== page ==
||Bass left all but his mental artillery behind when he gave a keynote speech at the 2010 AR Symposium.|
Though bestselling author Michael Lewis tackles the troubles of Iceland, Ireland, Greece and others in his latest book, “Boomerang,” it is Texas hedge fund manager Kyle Bass who gets the prime opening profile.
The famously contrarian Bass, who manages the $900 million macro-oriented hedge fund firm Hayman Advisors, does not disappoint. Hurtling across a sprawling Texas ranch in the dead of night, Bass whips out an infrared U.S. Army sniper rifle and opens fire on beavers from the back of his Jeep. In addition to the rodent slaughter, Bass takes Lewis on a daytime ride across his ranch outside Dallas.
“He enjoys the unsettled life,” Lewis writes in the book, which will be released Tuesday. “We hopped into his Hummer, decorated with bumper stickers (‘God Bless Our Troops, Especially Our Snipers’) and customized to maximize the amount of fun its owner could have in it: for instance, he could press a button and, James Bond-like, coat the road behind him in giant tacks.”
On the markets, Bass offers an analysis that would be no surprise to attendees of the 2010 AR Symposium, where he delivered a sobering economic outlook. In the book, Lewis writes that Bass urged him to buy as many nickels as possible to hedge against the depreciation of fiat currencies and to take advantage of the value of the underlying metal. To prove his sincerity, Bass whipped out a photo of 20 million nickels he is having stored in a Brink’s vault in downtown Dallas.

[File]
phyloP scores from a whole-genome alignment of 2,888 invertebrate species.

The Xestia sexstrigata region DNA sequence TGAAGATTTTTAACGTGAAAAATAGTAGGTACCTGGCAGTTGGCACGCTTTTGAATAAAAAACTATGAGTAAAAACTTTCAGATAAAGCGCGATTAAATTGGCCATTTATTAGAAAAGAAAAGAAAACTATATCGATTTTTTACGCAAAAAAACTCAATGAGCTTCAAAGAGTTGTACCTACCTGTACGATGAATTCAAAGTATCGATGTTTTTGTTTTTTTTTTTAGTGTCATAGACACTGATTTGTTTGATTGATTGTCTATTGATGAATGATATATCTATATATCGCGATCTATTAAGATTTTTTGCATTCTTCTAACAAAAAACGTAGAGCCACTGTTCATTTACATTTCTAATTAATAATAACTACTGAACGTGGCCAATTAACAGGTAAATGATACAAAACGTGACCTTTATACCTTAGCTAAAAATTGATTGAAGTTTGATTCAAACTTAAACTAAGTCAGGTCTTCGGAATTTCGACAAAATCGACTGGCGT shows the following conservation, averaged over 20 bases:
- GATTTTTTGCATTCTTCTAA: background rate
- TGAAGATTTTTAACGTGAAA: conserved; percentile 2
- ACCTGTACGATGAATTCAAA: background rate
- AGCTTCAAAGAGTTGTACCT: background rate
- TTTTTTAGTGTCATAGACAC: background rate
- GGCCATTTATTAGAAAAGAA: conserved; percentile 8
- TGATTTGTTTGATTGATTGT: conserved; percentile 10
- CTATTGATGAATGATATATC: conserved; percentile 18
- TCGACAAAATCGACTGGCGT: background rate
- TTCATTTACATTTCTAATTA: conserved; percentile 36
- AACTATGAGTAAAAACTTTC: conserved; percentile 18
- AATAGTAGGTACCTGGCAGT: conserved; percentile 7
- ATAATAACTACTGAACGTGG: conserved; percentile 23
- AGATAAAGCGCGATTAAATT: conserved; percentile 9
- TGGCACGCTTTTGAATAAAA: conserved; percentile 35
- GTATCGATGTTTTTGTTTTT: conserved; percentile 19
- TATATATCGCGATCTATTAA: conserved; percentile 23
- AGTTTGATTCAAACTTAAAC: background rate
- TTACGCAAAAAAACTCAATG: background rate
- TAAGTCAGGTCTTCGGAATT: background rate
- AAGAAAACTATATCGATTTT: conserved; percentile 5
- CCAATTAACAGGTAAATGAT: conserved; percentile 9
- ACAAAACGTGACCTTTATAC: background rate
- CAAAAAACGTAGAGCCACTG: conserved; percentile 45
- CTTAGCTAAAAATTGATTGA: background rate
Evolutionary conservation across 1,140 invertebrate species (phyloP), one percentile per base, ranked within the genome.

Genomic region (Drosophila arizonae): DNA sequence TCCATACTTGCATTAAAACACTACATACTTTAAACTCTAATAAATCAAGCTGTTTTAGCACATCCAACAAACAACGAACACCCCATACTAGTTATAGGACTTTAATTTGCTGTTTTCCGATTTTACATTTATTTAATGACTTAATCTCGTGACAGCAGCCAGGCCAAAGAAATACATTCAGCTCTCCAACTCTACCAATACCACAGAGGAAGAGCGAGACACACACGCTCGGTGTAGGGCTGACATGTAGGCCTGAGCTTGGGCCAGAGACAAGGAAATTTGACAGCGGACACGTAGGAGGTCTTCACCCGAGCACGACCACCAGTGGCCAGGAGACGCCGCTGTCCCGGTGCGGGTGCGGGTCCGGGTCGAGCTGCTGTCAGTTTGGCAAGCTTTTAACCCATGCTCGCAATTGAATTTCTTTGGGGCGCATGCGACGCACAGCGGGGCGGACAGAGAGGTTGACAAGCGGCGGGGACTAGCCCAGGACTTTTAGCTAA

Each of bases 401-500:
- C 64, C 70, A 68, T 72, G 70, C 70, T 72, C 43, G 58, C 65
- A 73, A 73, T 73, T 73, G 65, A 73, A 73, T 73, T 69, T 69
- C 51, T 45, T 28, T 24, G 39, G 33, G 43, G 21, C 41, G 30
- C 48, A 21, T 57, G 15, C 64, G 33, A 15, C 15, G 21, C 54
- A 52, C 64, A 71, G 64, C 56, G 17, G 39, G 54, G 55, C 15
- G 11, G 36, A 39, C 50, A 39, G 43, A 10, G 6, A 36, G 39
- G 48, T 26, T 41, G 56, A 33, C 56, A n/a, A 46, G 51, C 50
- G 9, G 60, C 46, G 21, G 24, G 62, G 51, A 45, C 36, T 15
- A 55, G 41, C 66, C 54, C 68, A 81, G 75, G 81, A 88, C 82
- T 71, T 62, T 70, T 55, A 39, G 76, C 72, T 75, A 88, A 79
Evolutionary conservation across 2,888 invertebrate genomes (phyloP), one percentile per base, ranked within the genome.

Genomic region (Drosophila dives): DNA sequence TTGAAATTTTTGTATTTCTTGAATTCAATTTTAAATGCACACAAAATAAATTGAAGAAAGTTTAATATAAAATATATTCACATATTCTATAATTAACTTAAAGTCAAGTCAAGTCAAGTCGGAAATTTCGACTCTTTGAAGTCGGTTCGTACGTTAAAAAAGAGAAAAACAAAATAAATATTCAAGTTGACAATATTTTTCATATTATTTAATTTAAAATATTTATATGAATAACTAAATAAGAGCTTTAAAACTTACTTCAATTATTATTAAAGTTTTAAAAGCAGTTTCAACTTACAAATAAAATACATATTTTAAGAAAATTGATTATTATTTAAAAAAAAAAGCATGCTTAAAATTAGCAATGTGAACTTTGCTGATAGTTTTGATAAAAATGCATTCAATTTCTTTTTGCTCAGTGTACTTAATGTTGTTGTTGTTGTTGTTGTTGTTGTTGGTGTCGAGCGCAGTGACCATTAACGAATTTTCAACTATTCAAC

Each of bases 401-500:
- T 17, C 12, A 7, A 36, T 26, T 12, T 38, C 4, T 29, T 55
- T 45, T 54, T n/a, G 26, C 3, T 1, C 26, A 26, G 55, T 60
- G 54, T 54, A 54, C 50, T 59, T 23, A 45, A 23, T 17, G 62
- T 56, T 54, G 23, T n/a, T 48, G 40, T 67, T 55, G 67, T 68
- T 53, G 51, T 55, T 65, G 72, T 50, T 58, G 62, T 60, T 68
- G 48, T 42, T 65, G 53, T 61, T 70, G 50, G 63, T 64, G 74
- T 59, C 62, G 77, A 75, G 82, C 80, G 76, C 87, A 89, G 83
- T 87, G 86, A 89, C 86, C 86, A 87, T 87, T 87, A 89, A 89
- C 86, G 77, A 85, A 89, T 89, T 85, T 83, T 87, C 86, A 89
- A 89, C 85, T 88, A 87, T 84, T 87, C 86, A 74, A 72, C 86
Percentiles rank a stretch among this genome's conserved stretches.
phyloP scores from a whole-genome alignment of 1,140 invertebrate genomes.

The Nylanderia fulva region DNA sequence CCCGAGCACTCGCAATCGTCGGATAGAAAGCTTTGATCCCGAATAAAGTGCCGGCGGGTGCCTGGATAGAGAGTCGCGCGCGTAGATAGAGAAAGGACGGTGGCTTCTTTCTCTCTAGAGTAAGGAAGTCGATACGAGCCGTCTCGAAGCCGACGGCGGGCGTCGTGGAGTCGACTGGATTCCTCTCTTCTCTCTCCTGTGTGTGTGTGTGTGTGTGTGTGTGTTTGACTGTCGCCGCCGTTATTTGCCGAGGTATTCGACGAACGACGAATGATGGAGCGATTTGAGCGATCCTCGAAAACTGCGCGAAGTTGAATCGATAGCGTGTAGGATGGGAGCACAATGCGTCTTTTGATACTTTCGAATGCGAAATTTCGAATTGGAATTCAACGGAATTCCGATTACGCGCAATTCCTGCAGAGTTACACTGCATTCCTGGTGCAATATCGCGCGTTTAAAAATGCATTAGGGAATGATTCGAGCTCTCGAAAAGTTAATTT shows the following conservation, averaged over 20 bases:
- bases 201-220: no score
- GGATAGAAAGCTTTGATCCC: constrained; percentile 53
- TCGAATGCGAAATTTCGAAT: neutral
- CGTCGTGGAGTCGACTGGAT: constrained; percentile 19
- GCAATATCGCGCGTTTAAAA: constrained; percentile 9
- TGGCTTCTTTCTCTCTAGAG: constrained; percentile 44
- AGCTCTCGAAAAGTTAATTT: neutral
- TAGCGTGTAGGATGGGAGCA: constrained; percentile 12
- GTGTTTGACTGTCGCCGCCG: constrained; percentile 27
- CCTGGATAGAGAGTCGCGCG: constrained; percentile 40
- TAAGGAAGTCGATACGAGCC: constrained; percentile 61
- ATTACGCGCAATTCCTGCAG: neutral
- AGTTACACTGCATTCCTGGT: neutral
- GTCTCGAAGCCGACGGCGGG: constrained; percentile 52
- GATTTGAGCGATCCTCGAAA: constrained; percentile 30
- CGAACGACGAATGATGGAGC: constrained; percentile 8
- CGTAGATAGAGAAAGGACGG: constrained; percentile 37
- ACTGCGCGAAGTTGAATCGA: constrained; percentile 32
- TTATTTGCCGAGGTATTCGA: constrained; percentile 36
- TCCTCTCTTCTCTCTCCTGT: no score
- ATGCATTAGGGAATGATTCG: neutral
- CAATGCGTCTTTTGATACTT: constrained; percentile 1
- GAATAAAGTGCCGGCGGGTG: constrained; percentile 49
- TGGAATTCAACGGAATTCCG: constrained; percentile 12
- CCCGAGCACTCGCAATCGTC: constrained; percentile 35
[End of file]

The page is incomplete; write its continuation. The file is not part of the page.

“Here’s the only way I think things can work out for these countries,” Bass says of Greece, Spain et al. “If they start running real budget surpluses. Yeah, and that will happen right after monkeys fly out of your ass.”
Bass declined to comment on his appearance in the book. While his view are broadly represented, Lewis doesn’t mention the trade that Bass now considers one of the most asymmetric bets in history: His wager that Japan will finally reach a point, which he calls a Keynesian endpoint, when the country will no longer be able to finance its debt without either debasing its currency or selling significant amounts of debt to foreigners. The result could lead to a massive drop in the value of the Yen, the bonds or both. The outcome would be a payoff that would make the returns on the subprime trade look small by comparison. But Lewis, whose stories for Vanity Fair have taken him around the work, hasn’t yet written extensively about Japan.
Look for a full review of Lewis’ “Boomerang” in the November issue of AR.
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